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Now in its third year of testing, the artificial intelligence just earned its best mock entrance exam score yet.

Japanese college entrance exams are notorious for their difficulty. They’re so tough that many parents don’t think their children’s high school classes alone are enough to prepare them to pass the tests, which is why Japan has an entire industry of cram schools where the education continues after regular classes let out for the day.

While many universities have their own proprietary entrance exams, there’s also something called the National Center Test for University Admissions, which is used by roughly 800 universities across the country. For the past three years, Japan’s National Institute of Informatics has had its artificial intelligence program, Torobo-kun, take a practice version of the exam, and it’s just turned in its best results yet.

In its most recent test, Torobo-kun took a practice version of the Center Test used by education provider Benesse Corporation, answering questions in eight different subjects. The AI needs a bit of a jumpstart, though, so first the questions are rewritten in a manner which can be understood by a computer. Torobo-kun is on its own for the answers, though, scanning dictionaries, text books, and online sources to arrive at its responses.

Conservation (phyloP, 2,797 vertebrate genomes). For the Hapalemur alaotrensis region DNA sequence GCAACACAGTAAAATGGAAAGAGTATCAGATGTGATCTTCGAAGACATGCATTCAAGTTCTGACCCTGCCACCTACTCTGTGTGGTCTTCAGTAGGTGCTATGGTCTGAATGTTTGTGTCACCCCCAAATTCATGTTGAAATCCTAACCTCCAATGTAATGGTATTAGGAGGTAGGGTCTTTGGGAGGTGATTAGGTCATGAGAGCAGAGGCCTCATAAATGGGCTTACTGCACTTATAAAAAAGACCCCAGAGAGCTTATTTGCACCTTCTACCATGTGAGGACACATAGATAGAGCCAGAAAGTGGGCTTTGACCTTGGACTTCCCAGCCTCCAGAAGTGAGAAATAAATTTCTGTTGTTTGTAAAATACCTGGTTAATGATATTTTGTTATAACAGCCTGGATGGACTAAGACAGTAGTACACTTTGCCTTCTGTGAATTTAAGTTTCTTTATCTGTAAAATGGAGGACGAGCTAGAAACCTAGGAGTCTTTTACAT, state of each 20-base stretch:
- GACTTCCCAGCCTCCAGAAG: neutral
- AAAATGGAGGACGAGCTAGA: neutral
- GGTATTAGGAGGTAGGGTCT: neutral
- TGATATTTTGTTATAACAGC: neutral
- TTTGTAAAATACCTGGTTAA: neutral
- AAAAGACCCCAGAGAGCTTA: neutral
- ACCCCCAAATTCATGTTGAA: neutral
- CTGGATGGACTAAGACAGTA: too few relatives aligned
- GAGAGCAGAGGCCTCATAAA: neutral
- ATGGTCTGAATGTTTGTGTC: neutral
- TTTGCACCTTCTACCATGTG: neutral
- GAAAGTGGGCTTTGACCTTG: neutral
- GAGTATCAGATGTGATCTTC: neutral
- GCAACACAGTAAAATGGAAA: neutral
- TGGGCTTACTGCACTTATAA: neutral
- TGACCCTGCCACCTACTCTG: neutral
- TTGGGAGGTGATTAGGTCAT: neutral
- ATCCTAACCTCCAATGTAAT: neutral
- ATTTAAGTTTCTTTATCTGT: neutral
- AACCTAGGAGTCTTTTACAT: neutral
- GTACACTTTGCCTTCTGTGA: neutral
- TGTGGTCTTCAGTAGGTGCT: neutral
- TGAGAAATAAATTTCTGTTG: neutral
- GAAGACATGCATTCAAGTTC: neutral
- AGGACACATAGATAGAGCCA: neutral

Torobo-kun did best on the world history portion of the exam, racking up 66.5 points out of a possible 100. The program also performed well in the test’s two math sections, with scores of more than 60 in both. Researchers attribute these strong showings to the unchanging nature of the subjects, and also the program’s ability to search for connections between past events and historical figures.

But just like most human students have certain fields they excel in and others they struggle with, Torobo-kun’s marks weren’t consistent across all subjects. The test’s language sections, Japanese and English, specifically, gave it trouble. Physics also proved tricky, as the program still isn’t always capable of fully accounting for the entire range of forces at work in a given question. In each of these three areas, the program’s score was below 50.

Still, Torobo-kun’s final tally for the mock exam was 511 points, well above the national average for human examinees, which is 416.4. As a matter of fact, researchers say that, were it an actual applicant, Torobo-kun did well enough to have an 80-percent chance of being accepted by 474 schools, or roughly 60 percent of the universities that use the Center Test as a basis for admission decisions.

Still, this doesn’t mean it’s time for Torobo-kun to start slacking off in its studies. The “To” in its name is short for Tokyo, as in the University of Tokyo. As Japan’s most prestigious institute of higher learning, the University of Tokyo is also considered to have the most difficult entrance exam, but passing it is the ultimate objective of the Torobo-kun project. The researchers are hoping to achieve that goal by 2021, but it’s good to know that if things with its first choice don’t work out, there are likely to be plenty of other schools willing to accept Torobo-kun should it acquire sentience between now and then.

Source: Asahi Shimbun via Hachima Kiko
Top image: Sozai Bank